Robert St. John column
Published 12:00 am Friday, June 13, 2008
For years I have been hearing about Brazilian steakhouses.
I have received several emails and had many discussions with numerous friends and acquaintances about the merits of restaurants that parade protein around the dining room on large metal sticks. “They’re great,” my friends say. “They come to your table with huge skewers of meat, carve it, and fill your plate. It’s a blast.”
My gym trainer goes all of the time. He’s been singing the praises of the all-one-can-eat meat extravaganza for months, but he weighs 300 pounds and could eat an entire baby calf for breakfast.
People wearing puffy pants carving meat tableside always seemed gimmicky to me. In my experience, restaurants that resort to gimmickry are lacking in other areas. Nevertheless, I added it to my to-do list and planned to visit a Brazilian steakhouse, soon.
Last week, my family and I were on the Gulf Coast, so I decided to try the much-lauded, Carnaval de Brasil, at the Imperial Palace casino in Biloxi.
The restaurant is located at the entrance just across from the hotel’s front desk. It is decorated in a tastefully festive manner and the main centerpiece of the room is an impressive salad bar.
People who know me know that I hate salad bars. The salad bar at the Carnaval de Brasil is not your everyday, ordinary, run-of-the-mill salad bar. It offered couscous, roasted asparagus, marinated and grilled portobello mushrooms, several upscale soups, and many other not-so-typical salad options.
Once seated, we were given the general run-down by our server. We were told that the small round cards at our place settings were the key to the game. When the card was flipped to green, the gauchos would come by our table and offer their skewered meat selections. Once we turned the card to red, we would be left alone.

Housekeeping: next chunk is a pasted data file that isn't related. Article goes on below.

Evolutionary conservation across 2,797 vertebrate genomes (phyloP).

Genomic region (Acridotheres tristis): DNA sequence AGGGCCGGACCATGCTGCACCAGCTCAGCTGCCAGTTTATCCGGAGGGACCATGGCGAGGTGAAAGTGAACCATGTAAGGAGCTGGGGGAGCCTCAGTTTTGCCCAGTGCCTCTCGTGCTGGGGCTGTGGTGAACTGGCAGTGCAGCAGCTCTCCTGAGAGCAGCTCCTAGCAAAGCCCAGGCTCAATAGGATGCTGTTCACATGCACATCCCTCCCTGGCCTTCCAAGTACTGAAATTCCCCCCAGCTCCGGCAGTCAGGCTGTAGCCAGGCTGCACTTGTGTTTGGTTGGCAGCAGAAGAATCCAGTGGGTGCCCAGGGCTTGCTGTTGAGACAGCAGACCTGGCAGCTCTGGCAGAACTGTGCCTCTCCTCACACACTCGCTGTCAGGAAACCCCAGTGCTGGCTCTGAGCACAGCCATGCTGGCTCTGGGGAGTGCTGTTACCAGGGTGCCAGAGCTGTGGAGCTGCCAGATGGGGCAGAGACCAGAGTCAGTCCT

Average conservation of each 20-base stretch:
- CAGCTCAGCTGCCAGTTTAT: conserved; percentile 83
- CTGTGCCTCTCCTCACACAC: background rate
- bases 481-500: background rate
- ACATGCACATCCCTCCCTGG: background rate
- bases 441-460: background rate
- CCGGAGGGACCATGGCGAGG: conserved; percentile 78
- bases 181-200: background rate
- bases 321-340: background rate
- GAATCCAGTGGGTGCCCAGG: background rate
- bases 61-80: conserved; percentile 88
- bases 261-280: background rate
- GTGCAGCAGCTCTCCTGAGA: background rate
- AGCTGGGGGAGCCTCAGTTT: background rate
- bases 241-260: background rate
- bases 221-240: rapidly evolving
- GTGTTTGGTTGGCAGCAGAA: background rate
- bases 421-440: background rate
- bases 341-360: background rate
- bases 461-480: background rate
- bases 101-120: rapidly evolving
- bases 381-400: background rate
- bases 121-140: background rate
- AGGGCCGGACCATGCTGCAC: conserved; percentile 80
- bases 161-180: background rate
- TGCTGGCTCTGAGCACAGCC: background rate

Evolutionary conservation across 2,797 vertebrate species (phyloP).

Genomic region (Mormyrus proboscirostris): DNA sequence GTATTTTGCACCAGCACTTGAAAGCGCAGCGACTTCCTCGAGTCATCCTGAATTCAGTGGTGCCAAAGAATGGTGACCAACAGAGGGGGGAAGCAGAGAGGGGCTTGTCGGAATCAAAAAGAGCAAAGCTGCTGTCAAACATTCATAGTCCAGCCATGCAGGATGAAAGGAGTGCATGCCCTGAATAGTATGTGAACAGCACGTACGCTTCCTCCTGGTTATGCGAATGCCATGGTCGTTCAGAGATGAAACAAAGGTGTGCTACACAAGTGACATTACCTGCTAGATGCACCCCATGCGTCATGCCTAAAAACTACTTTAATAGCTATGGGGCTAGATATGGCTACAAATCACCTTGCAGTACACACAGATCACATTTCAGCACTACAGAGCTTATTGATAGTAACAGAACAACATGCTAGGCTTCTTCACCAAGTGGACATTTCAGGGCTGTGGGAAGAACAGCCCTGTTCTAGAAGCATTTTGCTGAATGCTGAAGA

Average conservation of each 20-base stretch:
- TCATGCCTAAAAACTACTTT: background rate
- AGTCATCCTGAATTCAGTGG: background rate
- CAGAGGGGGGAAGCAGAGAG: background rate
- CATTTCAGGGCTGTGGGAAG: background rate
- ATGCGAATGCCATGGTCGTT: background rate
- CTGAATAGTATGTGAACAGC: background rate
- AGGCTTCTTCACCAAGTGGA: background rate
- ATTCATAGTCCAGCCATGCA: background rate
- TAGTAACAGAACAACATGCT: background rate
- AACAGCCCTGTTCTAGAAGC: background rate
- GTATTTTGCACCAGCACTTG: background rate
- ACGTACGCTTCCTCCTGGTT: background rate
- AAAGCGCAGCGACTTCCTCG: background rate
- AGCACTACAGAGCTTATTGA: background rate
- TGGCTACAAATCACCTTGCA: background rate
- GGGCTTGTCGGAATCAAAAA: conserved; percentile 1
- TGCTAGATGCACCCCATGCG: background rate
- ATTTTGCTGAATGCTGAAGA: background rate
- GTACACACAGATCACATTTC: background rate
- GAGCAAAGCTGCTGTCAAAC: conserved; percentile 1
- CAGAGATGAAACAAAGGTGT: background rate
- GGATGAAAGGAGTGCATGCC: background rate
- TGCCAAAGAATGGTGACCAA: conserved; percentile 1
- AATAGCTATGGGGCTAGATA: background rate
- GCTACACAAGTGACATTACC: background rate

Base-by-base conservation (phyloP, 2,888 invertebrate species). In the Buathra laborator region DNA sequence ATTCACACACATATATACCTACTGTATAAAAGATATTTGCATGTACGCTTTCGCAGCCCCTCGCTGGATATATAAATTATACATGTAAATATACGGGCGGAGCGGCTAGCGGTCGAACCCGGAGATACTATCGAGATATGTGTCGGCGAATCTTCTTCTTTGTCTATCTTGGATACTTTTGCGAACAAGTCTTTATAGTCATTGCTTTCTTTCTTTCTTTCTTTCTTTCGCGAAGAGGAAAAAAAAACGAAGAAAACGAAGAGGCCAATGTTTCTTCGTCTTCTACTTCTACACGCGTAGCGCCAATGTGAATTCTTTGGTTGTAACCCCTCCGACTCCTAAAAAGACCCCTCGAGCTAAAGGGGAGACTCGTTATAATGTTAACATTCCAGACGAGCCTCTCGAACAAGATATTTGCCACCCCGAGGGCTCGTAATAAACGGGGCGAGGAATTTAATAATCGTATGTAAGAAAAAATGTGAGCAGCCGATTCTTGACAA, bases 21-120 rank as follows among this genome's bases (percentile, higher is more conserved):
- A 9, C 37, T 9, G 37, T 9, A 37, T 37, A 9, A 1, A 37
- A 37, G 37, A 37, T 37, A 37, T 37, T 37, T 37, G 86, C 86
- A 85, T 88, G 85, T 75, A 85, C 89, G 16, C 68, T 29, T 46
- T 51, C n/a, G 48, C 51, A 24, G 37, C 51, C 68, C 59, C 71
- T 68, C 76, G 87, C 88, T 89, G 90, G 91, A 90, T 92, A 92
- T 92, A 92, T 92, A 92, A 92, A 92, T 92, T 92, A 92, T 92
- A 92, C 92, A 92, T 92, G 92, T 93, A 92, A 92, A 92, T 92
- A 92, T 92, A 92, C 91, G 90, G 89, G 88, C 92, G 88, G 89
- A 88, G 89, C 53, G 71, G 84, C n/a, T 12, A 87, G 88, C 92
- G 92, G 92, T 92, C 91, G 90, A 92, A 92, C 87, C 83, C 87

We finished our salads, turned our cards over to green, and the meat onslaught began. Within seconds a skewer-wielding gaucho approached our table with a large sirloin steak seasoned with garlic and sea salt. He carved a small slice, let it dangle from the loin, and gave me a pleasant smile. I looked at him puzzled and wondered how the dangling meat was going to get from the skewered loin to my plate. He looked back, said nothing, and smiled. I looked back, puzzled.
He said, “Does that look good sir?”
I said, “That looks fine,” and still wondered how the meat was going to make it to my plate.
He looked at me, I looked back at him. After several more awkward seconds he nodded towards my bread and butter plate and said, “The tongs, sir.”
“Oh.” I said, and grabbed the small pair of tongs and used them to hold the dangling piece of sirloin while he cut the remaining sliver. “I’ve got it now,” I said.
Every Gaucho in the room must have heard that last statement because within seconds we were attacked on all sides by men brandishing large skewers of meat. One came with chicken wrapped in bacon, another with filet mignon wrapped in bacon. As I tried to take a bite of my sirloin another showed up with a pork loin, and then another with a turkey breast, and then Brazilian sausage, and then some other type of sausage. It was an all-out meat assault— an Atkins dieter’s paradise.
My plate was filling up quickly as our server stopped by and reminded us about flipping the card over. In all of the excitement we had forgotten about the card, and within five flank-filled minutes we had run out of room on our plates. We flipped our cards to red and settled in to the pace of the place.
During our break from the action, another server dropped by with a large bowl of garlic-mashed potatoes, greens, and fried plantains. Once we caught our breath, we flipped our cards back to green. Within seconds we received roasted leg of lamb and grilled pineapple. The Gauchos kept coming, this time with skewered fish, turkey, and dry-rubbed ribs.
My seven-year old son looked up from his plate and said, “How do Brazilians eat all of this?”
The food was good. The lamb and skewered pineapple were excellent and highlights of the meal. I am not a fan of meats wrapped in bacon, so I only nibbled at those.
The service was the best I have witnessed on the coast, post-Katrina. We arrived just as the restaurant opened for dinner and it was not crowded. I don’t know if that factored into our experience, but the servers were knowledgeable, hospitable, and overly prompt nonetheless.
The Carnaval de Brasil is fun. I will certainly return, though next time I’ll skip lunch.
For this week’s recipe, Key Lime Grilled Shrimp with Pecan-Spiked Rice, go to the column link on www.robertstjohn.com
(Robert St.John is an author, chef, restaurateur, and world-class eater. He is the author of seven books including the newly released New South Grilling. He can be reached at www.robertstjohn.com )